While Britain is divided following the narrow victory for those who want the country to leave the EU, the biggest challenge now is to work out what Brexit will mean. That is no less the case for such a cosmopolitan club as Chelsea.
It was almost 20 years ago, in November 1996, that Gianfranco Zola signed for the Blues. Hot on the heels of Nottingham Forest’s Andrea Silenzi, who had become the Premier League’s first ever Italian player a year earlier, his arrival was greeted with a mixture of suspicion and excitement. Many expected to see a foreigner seeking a final pay-day, in the dying years of his career. What they got was a revelation that would change the English game forever, with Zola rated as Chelsea’s greatest ever player by the time of his departure seven years later.
Zola opened the floodgates for foreign talent – still lauded, alongside Arsenal’s Dennis Bergkamp and Manchester United’s Eric Cantona, as one of the greatest imports to our national sport. His reaction to Brexit is therefore extremely valid. “It is inevitable it will affect the football world,” he told Goal this weekend. “It will be more difficult to come and play here for a lot of footballers and it could cause problems taking into account that clubs from other countries now may have a slight advantage. “We are talking about something so important it will cause a shock in every world market, not just in England,” he said. He was clear that the true effect would depend on the terms of the exit deal, and that it would be a shame if English fans would be stopped from seeing some of the world’s greatest players. But he also made it clear that he felt the decline in the number of true homegrowns in Premier League first XIs was to be regretted.
And one of those who followed the little Italian has also had plenty to say about the UK’s historic vote. Cesc Fabregas, who as an EU national living in London will have had no say in last week’s ballot, was clear that the result would negatively affect the English game. “It’s a very disappointing decision and I think very negative for many people,” he told Sport. “Personally, I see it as a mistake. I didn’t expect it.
“I think it’s damaging for the Premier League. It’ll be harder to sign players, the salaries will change if the Pound gets close to the Euro. “It’s a decision that will create many complications not just in football, but the daily lives and future of all people.” So, in addition to the barriers potentially placed in the way of freedom of movement, the French midfielder sees problems with the viability of a move to these shores caused by what many see as a likely economic slide. While it may seem odd turning to two footballers for comment at a time of national uncertainty, the fact is there is so little informed comment coming out from the nation’s leaders, the opinions of those with personal experience carries as much value as any other. Uncertainty will lie ahead for the whole of the Premier League, but there will be particular issues for Chelsea. Much of the Stamford Bridge business model involves closer links with Europe than at other clubs: the tie with Dutch side Vitesse Arnhem; the exporting of many other players on continental loans; and a slightly heavier than average reliance on foreign stars.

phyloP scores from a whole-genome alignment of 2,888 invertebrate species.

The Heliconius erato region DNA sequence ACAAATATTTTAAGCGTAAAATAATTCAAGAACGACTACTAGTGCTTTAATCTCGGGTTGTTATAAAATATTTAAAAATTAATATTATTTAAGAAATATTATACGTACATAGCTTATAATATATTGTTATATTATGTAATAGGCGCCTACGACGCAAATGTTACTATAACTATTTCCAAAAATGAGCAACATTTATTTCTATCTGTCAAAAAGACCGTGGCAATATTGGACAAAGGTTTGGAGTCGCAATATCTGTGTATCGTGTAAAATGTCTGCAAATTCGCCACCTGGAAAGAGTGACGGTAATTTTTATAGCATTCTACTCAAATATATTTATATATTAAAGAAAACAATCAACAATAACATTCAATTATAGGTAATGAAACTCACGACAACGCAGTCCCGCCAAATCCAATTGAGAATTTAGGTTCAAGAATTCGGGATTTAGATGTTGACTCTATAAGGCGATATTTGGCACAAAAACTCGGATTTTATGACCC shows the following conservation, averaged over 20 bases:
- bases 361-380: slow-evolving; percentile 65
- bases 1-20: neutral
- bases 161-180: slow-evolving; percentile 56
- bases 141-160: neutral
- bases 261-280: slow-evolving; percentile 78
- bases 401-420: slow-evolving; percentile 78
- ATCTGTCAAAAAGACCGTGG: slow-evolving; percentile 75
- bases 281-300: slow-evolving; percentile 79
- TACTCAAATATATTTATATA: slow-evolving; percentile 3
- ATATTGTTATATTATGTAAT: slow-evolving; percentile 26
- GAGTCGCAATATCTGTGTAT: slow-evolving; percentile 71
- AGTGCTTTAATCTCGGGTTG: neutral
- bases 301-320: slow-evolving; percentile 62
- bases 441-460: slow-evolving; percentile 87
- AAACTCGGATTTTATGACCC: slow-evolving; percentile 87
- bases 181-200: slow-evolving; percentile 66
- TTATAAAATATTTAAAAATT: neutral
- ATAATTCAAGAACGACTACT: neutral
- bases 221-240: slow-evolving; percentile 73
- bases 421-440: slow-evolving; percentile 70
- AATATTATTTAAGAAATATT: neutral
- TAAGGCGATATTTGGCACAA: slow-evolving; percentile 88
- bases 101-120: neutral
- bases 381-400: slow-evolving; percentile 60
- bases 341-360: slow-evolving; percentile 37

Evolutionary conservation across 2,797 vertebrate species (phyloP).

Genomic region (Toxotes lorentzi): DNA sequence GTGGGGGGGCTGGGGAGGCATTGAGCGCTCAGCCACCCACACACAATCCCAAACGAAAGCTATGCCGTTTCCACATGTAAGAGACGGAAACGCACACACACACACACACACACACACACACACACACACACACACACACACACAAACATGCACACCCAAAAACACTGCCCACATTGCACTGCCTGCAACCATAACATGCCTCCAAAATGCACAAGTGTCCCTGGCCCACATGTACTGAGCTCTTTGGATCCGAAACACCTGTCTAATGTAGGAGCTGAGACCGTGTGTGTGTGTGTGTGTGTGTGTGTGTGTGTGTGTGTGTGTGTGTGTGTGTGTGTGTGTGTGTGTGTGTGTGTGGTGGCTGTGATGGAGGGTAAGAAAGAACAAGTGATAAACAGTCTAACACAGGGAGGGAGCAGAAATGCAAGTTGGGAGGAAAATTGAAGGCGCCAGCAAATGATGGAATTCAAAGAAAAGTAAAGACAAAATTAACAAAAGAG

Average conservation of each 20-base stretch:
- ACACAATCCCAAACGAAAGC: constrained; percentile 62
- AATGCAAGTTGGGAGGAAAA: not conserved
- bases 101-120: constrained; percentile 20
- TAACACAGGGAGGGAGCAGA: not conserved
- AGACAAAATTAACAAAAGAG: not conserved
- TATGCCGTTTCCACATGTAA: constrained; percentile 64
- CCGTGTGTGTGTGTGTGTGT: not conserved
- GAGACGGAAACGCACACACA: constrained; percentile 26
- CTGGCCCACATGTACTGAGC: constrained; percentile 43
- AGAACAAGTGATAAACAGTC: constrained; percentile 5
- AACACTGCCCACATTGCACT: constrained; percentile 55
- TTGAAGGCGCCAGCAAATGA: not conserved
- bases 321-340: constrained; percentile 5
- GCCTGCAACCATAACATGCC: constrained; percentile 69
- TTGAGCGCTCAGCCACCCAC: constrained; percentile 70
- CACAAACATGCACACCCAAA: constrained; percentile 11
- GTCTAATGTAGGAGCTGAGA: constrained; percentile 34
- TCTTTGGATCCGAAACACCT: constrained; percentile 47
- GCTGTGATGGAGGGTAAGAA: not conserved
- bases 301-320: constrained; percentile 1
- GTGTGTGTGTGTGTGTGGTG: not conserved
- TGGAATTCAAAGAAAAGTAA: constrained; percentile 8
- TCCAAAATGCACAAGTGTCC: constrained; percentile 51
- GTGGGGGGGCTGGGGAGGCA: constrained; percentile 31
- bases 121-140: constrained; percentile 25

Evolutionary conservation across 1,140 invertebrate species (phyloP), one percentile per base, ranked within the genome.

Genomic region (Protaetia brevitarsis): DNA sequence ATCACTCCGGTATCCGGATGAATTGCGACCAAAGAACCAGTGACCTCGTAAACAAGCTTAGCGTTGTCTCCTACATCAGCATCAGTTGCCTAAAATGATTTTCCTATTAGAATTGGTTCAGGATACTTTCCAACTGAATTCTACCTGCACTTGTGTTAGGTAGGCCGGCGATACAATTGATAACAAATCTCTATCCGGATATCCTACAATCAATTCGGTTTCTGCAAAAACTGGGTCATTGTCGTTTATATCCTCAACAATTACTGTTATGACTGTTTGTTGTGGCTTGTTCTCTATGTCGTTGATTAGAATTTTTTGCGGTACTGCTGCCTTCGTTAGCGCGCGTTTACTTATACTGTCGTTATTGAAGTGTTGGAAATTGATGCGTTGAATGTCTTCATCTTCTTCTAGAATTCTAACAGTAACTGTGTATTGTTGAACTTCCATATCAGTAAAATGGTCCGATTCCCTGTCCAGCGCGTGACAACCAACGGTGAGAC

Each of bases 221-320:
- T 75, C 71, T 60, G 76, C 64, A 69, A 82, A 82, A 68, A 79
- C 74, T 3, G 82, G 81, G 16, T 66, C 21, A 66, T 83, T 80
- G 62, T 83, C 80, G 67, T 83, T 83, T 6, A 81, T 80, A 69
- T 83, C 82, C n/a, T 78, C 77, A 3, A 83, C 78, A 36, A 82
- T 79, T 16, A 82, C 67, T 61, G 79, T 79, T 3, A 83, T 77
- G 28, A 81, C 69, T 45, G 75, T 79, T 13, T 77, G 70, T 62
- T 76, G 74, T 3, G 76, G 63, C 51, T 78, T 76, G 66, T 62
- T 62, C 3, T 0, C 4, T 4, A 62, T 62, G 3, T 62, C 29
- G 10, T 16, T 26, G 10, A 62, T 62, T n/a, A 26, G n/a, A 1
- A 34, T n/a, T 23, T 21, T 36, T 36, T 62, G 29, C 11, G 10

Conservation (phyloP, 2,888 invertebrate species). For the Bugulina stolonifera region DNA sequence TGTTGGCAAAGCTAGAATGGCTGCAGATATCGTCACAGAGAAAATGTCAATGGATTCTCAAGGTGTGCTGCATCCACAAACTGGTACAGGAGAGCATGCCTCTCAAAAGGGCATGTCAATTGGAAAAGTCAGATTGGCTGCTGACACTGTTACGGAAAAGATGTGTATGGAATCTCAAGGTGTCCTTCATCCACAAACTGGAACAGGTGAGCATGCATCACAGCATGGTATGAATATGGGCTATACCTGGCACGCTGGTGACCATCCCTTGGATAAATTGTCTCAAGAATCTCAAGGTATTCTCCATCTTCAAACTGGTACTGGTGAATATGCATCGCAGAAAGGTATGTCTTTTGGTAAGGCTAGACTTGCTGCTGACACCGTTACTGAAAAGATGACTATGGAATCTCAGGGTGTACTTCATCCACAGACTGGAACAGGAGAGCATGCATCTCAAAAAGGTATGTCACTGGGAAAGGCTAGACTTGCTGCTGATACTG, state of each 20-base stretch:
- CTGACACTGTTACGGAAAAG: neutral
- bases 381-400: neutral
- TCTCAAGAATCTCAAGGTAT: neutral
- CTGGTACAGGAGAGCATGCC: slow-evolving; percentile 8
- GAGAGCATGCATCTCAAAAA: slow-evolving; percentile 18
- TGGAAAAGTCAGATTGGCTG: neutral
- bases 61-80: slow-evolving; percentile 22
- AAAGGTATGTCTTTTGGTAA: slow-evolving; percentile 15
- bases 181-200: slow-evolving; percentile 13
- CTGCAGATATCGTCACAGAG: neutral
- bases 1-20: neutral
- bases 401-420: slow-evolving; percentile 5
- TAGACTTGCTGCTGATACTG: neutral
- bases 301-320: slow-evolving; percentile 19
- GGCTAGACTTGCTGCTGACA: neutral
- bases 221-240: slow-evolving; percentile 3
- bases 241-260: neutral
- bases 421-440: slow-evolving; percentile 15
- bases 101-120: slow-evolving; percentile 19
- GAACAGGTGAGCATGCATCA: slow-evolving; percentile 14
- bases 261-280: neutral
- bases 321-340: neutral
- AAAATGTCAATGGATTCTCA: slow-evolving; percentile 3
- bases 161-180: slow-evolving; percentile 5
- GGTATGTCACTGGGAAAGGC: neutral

There may be untold impact in other areas of the club: there is, after all, the small matter of a £500m capital project to rebuild Stamford Bridge. The brick-heavy design is reliant on imports: Britain, once home to the world’s biggest brick fields (staffed in their 1950s and 60s heyday by largely Polish and Italian immigrant workforces), now makes hardly any bricks of its own. And the biggest builders were among those calling for a Remain vote, and an avoidance of restrictions on immigrant labour: so reliant are they on it for major projects such as this.
As with in all walks of British life, the decision taken by the nation last Thursday will have a major and lasting impact. And, at Chelsea, that will surely come into sharp focus very soon.